Because of the intricate connectedness of the gut and the brain via the gut-brain axis, our emotional state can greatly influence the health and function of the microbiome and digestive tract. 

For example, the gut microbiota regulate the secretion of neurotransmitters such as cortisol, tryptophan, and serotonin, which both directly impact mood and also affect the hypothalamic-pituitary-adrenal (HPA) axis and the central nervous system (CNS).

When the body is in a state of stress, the sympathetic (“fight or flight”) nervous system is activated and dominates the physiology of the body. 

From a primitive, biological perspective, the sympathetic nervous system is designed to save us from danger—such as outrunning a lion. Even if our modern-day stressors aren’t as do or die as they were thousands of years ago, our brains perceive all stress the same way. 

Under “fight or flight” nervous control, certain functions, such as digestion and excretion, which aren’t thought to be critical for survival, are put on pause in a way, as the body is prioritizing life-saving functions. 

By calming the body and mind through meditation, you are able to shift your body into a parasympathetic (“rest and digest”) controlled state, in which the body and brain feel safe to promote digestion.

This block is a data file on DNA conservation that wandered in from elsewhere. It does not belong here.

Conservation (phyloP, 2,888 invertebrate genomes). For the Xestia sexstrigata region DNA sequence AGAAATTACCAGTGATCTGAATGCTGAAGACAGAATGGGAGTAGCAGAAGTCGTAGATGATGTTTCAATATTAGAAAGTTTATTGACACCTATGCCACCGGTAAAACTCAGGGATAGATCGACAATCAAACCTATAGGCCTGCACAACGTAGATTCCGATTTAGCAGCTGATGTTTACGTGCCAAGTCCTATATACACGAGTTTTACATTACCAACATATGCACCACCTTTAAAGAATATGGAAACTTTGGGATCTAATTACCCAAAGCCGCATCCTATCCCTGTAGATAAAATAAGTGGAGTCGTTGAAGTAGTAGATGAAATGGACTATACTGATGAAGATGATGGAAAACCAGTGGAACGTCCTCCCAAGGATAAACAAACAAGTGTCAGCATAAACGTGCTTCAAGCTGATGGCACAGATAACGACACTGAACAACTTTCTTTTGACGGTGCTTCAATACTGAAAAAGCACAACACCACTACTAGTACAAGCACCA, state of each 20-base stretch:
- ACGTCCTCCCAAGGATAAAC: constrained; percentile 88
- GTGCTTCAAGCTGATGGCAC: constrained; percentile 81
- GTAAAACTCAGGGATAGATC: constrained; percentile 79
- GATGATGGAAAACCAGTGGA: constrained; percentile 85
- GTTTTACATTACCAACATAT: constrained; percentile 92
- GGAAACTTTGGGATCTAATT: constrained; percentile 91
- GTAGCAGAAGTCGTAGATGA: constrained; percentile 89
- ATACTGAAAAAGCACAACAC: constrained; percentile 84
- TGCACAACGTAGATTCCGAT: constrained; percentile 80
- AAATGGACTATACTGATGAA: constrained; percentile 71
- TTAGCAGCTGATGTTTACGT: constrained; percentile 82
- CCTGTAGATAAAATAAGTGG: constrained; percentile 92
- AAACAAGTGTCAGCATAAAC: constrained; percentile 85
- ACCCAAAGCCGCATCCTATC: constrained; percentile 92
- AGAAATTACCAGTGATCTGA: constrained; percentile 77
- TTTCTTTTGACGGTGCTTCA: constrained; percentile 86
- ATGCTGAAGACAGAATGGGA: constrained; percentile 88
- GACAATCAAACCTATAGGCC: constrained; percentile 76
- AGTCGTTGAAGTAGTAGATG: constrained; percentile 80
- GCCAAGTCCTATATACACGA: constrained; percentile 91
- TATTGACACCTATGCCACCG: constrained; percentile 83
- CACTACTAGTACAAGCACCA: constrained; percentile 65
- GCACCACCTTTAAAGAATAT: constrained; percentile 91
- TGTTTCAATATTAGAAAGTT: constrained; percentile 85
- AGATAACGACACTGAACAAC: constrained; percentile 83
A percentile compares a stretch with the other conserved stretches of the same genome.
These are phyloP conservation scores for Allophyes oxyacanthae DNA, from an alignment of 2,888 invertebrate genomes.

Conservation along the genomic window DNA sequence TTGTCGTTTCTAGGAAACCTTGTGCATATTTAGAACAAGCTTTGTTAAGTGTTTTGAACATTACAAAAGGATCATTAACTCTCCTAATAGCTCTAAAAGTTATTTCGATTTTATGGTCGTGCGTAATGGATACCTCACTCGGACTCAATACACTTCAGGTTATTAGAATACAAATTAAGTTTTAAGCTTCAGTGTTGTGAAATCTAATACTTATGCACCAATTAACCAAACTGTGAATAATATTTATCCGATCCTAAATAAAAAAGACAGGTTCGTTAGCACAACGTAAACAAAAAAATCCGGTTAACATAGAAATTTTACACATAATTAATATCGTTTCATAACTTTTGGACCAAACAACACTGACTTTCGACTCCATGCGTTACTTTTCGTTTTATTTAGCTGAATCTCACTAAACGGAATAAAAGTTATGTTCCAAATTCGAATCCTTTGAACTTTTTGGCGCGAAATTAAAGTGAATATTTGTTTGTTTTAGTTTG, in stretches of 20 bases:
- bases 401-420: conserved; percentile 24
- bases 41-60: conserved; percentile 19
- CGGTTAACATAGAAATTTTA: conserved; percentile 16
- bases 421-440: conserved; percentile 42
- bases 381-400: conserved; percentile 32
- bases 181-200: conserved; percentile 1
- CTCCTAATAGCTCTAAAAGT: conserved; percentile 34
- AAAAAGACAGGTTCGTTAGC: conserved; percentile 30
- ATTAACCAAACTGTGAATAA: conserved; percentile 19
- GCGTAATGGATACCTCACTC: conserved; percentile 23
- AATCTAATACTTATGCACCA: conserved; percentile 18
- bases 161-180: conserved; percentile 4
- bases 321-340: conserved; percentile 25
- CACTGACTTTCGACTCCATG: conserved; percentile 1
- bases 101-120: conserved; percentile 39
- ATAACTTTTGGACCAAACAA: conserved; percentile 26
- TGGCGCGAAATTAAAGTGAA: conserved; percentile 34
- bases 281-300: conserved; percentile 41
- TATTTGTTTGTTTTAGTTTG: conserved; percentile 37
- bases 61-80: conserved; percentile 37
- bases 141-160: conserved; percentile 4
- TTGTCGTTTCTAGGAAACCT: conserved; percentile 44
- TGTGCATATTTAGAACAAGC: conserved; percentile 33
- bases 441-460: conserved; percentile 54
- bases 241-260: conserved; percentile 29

This can “turn on” peristalsis and encourage bowel movements.

A person meditating on their bed.

#9: Try Yoga Or Gentle Stretching

One of the healthiest ways to relieve the symptoms of constipation and make yourself poop before a run is by doing yoga or gentle stretches.

In fact, yoga has long been used in Ayurvedic medicine for digestive issues.

There are two primary ways in which yoga can alleviate constipation. 

The first is by massaging the digestive tract through movements and poses, and the second is by modulating the gut-brain axis and moving the body into a parasympathetic nervous system state by reducing stress.

Yoga poses, particularly when performed in a sequence—moving from one to the next—involve twisting, inverting, and folding your torso. 

These movements place pressure on shifting pockets of the intestines, which helps stimulate peristalsis, or the slow, wavelike contractions of your GI tract that propel your undigested food towards the bowels.

In this way, a yoga sequence can serve as an effective colonic massage to help you empty your bowels before running.

The second way in which yoga can alleviate constipation and make you poop before a run is by reducing stress, which, in turn, can improve digestion and bowel function as previously discussed.